As more people grow accustomed to wearables in their daily lives, the possibilities for what the technologies can do are virtually limitless. They already monitor vital signs, send information to medical professionals, and even give individuals the ability to soar like a bird in personal flight suits. Smart sports uniforms can now reduce and identify injuries by regulating body temperature, supporting muscles and tendons, and gauging the force of impact. Attire with virtual reality functions is currently being developed to push this sector even further.

How will wearable technology enhance or jeopardize real-life experiences and connections with others? Where in the world could wearable technologies allow humans to survive? What advantages or disadvantages are inherent in the inclusion of technology in our clothing and on our bodies?

Human Environmental Impact (Qualifying Problem)

Humans have always impacted the environment. Over time, the effects have increased as industrialisation, urbanisation, deforestation, processing of natural resources, the burning of fossil fuels and more technologies have developed. Examples of human’s impact on the environment are everywhere.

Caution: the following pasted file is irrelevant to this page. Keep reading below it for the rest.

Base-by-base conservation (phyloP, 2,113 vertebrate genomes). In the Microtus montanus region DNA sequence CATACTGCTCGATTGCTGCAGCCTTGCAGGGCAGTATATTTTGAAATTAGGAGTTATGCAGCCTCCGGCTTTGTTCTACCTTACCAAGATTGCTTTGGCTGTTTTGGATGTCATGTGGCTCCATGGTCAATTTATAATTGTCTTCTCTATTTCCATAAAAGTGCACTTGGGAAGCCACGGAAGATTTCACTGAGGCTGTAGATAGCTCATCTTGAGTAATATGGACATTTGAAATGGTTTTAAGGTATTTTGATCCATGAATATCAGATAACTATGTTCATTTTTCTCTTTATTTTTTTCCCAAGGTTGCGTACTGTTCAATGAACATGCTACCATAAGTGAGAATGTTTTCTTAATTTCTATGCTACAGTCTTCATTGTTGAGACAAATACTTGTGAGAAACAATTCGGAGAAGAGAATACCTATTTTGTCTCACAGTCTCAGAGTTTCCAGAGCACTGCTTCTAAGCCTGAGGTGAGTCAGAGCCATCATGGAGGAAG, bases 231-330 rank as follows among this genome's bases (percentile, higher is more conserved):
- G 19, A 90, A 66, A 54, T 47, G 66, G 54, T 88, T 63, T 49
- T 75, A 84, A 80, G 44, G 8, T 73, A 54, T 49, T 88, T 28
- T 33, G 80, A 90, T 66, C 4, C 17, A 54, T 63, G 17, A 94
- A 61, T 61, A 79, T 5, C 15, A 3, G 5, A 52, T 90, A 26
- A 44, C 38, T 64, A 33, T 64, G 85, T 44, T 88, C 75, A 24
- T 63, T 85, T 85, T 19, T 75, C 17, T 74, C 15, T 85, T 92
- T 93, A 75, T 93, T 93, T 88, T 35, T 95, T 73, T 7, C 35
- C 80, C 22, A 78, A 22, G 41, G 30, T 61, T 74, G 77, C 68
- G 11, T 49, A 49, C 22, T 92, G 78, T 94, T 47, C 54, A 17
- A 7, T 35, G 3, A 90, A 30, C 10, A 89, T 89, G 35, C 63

Feeding the world’s growing population has adverse environmental effects such as overgrazing, deforestation, and agriculture-induced soil erosion. Water pollution from pesticides and fertilizers impacts the quality of water available for specific populations. Clearing of land and overfishing result in loss of biodiversity and disturbances to ecosystems. Industrialisation and urbanisation cause the release of toxic solid, liquid, or gaseous waste materials and are the catalyst for serious environmental hazards. Water pollution as a result of poor disposal of sewage wastes, solid wastes, and other industrial wastes, may spread diseases and create an unfit environment for human activities. Industrialisation has also increased consumption of natural resources for the production of goods, leading to a significant loss of nonrenewable resources and excessive waste. Activities like mining and dam construction cause habitat destruction. Trends like “fast fashion” contribute to why the fashion industry is the second-leading cause of pollution in the environment. What are our challenges moving forward to create a balance between basic human needs and our need to preserve or create an environment that is fit for continued quality human existence and growth?